I: I agree that people from different ethnicities have different lip structures and colors. But the algorithms that we use focus on the difference in the color of the skin and the lips, which works fine across the different ethnicities.
P2: Can it be used commercially? This project of yours?
I: Sir, though I am now working on a limited vocabulary based system, but it can of course be scaled up to create a vast database across different phones and consequently, the words as well.
P2: You mean if I say “apple”, your software would not even recognize it? What good is it then?
I: Sir, every research begins with the most basic of problems that need to be solved in order to create a system that is free from every kind of error that an end user may experience. And, in any case, this project, in its present state, can be scaled up to incorporate different phoneme combinations.
P1: You know, I still didn’t get that equation of yours? Explain again.
I: (not this again!! I explained it the same way as before, but I think that he saw through the fact that my knowledge on this part was limited)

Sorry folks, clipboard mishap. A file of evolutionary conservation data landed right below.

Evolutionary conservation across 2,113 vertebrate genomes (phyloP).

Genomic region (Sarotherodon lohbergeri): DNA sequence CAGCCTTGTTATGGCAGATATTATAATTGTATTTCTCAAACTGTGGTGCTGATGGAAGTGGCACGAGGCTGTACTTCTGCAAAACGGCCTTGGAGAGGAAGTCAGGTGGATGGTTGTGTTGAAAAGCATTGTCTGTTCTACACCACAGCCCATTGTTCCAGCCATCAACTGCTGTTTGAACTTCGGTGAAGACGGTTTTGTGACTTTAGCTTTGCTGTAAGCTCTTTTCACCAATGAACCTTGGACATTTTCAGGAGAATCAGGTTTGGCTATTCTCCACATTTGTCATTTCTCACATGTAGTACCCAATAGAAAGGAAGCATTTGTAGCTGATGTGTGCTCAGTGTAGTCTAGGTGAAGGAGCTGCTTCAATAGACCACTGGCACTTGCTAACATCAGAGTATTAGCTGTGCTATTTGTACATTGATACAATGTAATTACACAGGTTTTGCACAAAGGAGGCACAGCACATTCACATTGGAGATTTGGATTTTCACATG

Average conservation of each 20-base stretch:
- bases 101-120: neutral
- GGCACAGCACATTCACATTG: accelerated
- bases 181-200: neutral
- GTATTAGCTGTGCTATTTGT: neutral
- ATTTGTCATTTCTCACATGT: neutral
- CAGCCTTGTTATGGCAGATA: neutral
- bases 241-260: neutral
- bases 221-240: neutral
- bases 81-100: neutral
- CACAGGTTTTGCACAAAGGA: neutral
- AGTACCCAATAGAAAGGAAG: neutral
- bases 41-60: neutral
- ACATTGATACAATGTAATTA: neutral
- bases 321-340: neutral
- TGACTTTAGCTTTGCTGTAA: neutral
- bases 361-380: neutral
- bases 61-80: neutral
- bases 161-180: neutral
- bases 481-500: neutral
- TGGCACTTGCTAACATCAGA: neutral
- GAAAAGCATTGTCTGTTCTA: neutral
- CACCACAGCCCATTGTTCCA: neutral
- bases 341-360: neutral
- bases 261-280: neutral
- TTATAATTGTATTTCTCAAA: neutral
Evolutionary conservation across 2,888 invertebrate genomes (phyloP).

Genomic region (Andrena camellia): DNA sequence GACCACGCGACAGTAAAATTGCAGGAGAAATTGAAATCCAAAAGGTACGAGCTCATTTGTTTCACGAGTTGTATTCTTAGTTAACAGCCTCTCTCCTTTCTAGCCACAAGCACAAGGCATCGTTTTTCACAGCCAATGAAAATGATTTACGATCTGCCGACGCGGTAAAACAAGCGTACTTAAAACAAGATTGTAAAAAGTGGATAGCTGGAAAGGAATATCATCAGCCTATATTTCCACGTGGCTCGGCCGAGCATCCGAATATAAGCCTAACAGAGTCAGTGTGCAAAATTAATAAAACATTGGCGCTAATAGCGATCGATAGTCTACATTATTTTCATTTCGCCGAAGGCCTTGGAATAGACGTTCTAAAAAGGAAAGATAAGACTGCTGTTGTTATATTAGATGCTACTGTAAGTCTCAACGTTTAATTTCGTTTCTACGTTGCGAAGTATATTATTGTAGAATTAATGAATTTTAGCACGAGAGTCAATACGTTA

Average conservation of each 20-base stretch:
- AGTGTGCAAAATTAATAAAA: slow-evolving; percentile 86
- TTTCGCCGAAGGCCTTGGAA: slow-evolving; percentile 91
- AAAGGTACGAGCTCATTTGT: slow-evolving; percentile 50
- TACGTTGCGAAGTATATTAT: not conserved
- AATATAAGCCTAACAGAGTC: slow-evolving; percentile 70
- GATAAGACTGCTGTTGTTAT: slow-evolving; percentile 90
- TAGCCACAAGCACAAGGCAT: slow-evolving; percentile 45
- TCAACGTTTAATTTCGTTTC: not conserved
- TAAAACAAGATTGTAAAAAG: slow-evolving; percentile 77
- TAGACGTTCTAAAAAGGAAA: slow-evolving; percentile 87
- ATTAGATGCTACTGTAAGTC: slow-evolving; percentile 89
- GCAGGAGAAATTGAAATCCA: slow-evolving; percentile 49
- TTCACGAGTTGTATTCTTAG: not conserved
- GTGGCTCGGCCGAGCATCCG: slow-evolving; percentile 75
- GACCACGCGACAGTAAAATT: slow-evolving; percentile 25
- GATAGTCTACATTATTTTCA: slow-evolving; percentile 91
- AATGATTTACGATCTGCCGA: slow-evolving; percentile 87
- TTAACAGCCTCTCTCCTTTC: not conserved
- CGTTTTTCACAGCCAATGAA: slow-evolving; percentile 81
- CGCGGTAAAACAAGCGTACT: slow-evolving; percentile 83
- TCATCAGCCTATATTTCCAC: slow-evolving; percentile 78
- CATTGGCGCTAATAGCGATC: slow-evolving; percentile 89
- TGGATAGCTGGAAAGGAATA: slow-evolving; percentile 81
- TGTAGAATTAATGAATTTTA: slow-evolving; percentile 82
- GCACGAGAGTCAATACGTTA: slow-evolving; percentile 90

P1: Have you actually implemented this pose problem?
I: No Sir, I still have not. I know the theory and the models on which it works, but I have not implemented it in code form yet.
P1: Okay. Tell me what else do you do?
I: (Phew!!) Sir, I have been a freelance writer for a US-based virtual assistance firm since 2014.
P1: What do you write?
I: Initially, I did projects for the firm itself, based on medical virtual assistance, virtual offices etc.. But, now, in addition to that, I have also started writing health and lifestyle blogs for a client of theirs.